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Everything You Need to Know About the Bengal Cat

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The Bengal cat is the closest you can get to a pet leopard.

The Bengal cat breed is the result of a cross between a domestic cat and an Asian leopard cat. This heritage gives them the look of a wild cat but the temperament of a house cat. Cat enthusiasts have been trying to create such a hybrid since the 1800s, but the offspring of these experiments were usually sterile. It wasn't until 1983 that a viable breed was created.

According to, Jean S. Mill began the Bengal breeding program in 1963, and Bengals today descend from cats bred by her in the early 1980s.  

Bengal cats are full of energy and are not well-suited for anyone who isn't prepared to devote a lot of time and attention to a pet. They are constantly exploring their environments, and unlike most cats, they also love water. Bengals are known for getting into trouble, but they are trainable. With proper attention, Bengal cats can be great companions.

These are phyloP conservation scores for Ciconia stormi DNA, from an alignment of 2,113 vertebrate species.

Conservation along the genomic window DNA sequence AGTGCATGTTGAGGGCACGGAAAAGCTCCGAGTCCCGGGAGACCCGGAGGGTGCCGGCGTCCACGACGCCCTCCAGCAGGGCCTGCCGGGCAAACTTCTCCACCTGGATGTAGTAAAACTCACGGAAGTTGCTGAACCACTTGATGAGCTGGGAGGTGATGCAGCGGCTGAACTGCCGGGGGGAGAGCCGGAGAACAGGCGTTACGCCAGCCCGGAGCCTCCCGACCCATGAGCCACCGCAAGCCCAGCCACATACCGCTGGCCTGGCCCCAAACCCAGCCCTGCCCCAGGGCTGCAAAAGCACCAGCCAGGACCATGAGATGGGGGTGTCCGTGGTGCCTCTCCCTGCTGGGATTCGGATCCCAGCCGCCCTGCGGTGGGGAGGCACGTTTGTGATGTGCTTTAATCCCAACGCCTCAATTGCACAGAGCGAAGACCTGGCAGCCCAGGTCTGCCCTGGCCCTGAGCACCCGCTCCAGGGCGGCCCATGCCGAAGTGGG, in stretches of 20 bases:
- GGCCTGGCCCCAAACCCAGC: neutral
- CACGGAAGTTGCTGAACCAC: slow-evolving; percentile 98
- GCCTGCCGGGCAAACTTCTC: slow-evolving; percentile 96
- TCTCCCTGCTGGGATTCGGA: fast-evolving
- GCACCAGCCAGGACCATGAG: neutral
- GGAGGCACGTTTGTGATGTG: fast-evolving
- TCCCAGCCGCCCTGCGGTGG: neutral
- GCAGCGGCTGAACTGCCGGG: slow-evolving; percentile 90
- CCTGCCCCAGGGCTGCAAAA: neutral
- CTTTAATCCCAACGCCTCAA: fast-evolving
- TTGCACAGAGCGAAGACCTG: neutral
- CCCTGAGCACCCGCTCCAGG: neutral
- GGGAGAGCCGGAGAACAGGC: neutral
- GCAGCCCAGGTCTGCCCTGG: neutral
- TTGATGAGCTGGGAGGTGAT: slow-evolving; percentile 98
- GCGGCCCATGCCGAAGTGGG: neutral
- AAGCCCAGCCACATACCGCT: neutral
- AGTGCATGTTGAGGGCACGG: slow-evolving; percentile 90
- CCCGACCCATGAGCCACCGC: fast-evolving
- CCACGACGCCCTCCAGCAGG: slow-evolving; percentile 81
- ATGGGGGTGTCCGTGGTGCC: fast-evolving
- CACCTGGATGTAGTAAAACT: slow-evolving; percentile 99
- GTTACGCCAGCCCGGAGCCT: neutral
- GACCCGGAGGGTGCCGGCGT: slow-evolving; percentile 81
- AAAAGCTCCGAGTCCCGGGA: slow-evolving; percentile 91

These house cats are more like a jungle cat! Bengals love to climb, the higher the better. It's important to provide them with tall cat trees and window perches.

The Bengal cat's coat color is most commonly seen in the brown spotted tabby pattern, they may also be found in the marbled pattern.

The International Cat Association recognized Bengals in 1991. The breed is not recognized by the Cat Fanciers Association. Bengals participate in TICA shows throughout the world! Fans of the breed love their exotic look and it's that "wild look" that makes them extremely popular in the United States.

If you're looking for a resource, the International Cat Association is the best organization to contact. And instead of looking at the pet store, it's better to reach out to rescue groups like the Bengal Rescue Network.

These exotic cats make great companion animals!

Bengal cats are also very vocal. If they are unhappy they will be sure to tell you!

If you have questions about general health concerns for the breed than here's what you need to know:

Bengals are generally healthy, but the following diseases have been seen in the breed,

  • Flat-chested kitten syndrome, a deformity that can range from mild to severe. Kittens who survive to adulthood usually show no signs once they reach maturity.
  • Hip dysplasia, which in severe cases can cause lameness
  • Hypertrophic cardiomyopathy, a form of heart disease that is heritable in some breeds.
  • Progressive retinal atrophy, a degenerative eye disease.

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